Report to Show Climate Change Is Already Impacting Sleeping Bear Dunes National Lakeshore, Pictured Rocks National Lakeshore, and Isle Royale National Park

Major Parks In or Near Highlighted; Current and Potential Impact on Beaches, Wildlife, Tourism Revenue and Jobs to be Detailed

LANSING, MI.//NEWS ADVISORY– Climate change is already damaging the fragile ecosystems of major national parks in or near Michigan and throughout the rest of Great Lakes area, according to a new report to be released during a phone-based news conference sponsored by the Rocky Mountain Climate Organization (RMCO) and Natural Resources Defense Council (NRDC) at 12:30 p.m. CDT/1:30 p.m. EDT Wednesday (July 13, 2011).  

The report focuses on the five largest parks on the Great Lakes which attract a combined four million visitors annually: Sleeping Bear Dunes NL, Pictured Rocks NL, and Isle Royale National Park (NP) in Michigan; Indiana Dunes National Lakeshore (NL) in Indiana; and Apostle Islands NL in Wisconsin. Indiana Dunes is located in the Chicago vicinity, and Apostle Islands is offshore from Minnesota. Both sites attract substantial numbers of out-of-state visitors.

According to the report, increased temperatures resulting from a changing climate could have particularly destructive impacts along the shores of the Great Lakes. New projections done for the report show that summers in Indiana Dunes could become as hot as those of Gainesville, Florida. Already, there is a likelihood of lower Lake levels and disappearing winter ice cover. These changes would bring a cascade of problems, including increased erosion, which, at Indiana Dunes NL, could literally wipe away some of the parks’ signature sand dunes. Changing temperatures also could bring massive changes to biodiversity in the parks, with possible losses of moose and wolves at Isle Royale and wildlife at the other parks covered in the report.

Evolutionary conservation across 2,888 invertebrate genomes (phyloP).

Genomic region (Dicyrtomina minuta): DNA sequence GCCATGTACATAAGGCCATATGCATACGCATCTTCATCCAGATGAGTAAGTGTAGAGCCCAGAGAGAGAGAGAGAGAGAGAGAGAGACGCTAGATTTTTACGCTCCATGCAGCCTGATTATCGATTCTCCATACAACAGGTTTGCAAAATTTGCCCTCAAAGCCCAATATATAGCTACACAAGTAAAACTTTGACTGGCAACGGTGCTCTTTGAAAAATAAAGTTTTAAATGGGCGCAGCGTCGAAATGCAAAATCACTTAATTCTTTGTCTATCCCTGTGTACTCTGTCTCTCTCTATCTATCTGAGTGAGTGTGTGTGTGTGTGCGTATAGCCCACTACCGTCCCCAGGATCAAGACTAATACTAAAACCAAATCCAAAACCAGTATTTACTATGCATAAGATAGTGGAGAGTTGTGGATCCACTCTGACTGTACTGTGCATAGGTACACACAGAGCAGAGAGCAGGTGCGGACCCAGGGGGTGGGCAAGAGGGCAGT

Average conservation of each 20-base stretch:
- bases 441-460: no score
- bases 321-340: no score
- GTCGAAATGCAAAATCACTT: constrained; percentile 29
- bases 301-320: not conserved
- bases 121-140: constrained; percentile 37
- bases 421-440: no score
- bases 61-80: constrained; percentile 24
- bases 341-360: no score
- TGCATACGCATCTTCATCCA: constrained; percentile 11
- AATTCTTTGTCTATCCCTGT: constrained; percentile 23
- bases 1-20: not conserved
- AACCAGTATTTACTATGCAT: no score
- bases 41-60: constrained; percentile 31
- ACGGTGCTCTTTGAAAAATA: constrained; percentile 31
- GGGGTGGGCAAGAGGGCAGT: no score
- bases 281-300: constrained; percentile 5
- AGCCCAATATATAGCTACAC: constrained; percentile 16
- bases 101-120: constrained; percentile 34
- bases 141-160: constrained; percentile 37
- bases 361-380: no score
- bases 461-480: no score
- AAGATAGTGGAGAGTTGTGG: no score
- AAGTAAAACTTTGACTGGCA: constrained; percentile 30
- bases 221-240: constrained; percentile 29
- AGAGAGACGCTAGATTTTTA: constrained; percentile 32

“Great Lakes National Parks in Peril: The Threats of Climate Disruption” also details the action that can be taken both in specific parks and on a national level to tackle climate disruption.  

News event speakers will be:

* Stephen Saunders, president, Rocky Mountain Climate Organization (RMCO) and former deputy assistant secretary of the U.S. Department of the Interior overseeing the National Park Service;

* Dale Engquist, former superintendent, Indiana Dunes National Lakeshore, and president, Chicago Wilderness Trust;

* Thom Cmar, staff attorney, Chicago Office, Natural Resources Defense Council; and

* Larry J. MacDonald, mayor, Bayfield, Wisconsin.

TO PARTICIPATE: You can join this live, phone-based Michigan news conference (with full, two-way Q&A) at 12:30 p.m. CDT/1:30 p.m. EDT on July 13, 2011 by dialing 1-877-270-2148. Ask for the “Michigan Great Lakes climate report” news event.

CAN’T PARTICIPATE?: A streaming audio replay of this Michigan news event will be available on the Web at as of 5 p.m. CDT/6 p.m. EDT on July 13, 2011.

CONTACT: Leslie Anderson, (703) 276-3256 or   

The Rocky Mountain Climate Organization spreads the word about what a disrupted climate can do to us and what we can do about it. Learn more at

The Natural Resources Defense Council is a national nonprofit organization with more than 1.3 million members and online activists. Since 1970, our lawyers, scientists, and other environmental specialists have worked to protect the world’s natural resources, public health, and the environment. NRDC has offices in New York City, Washington, D.C., Los Angeles, San Francisco, Chicago, Livingston, MT, and Beijing. Visit NRDC on the Web at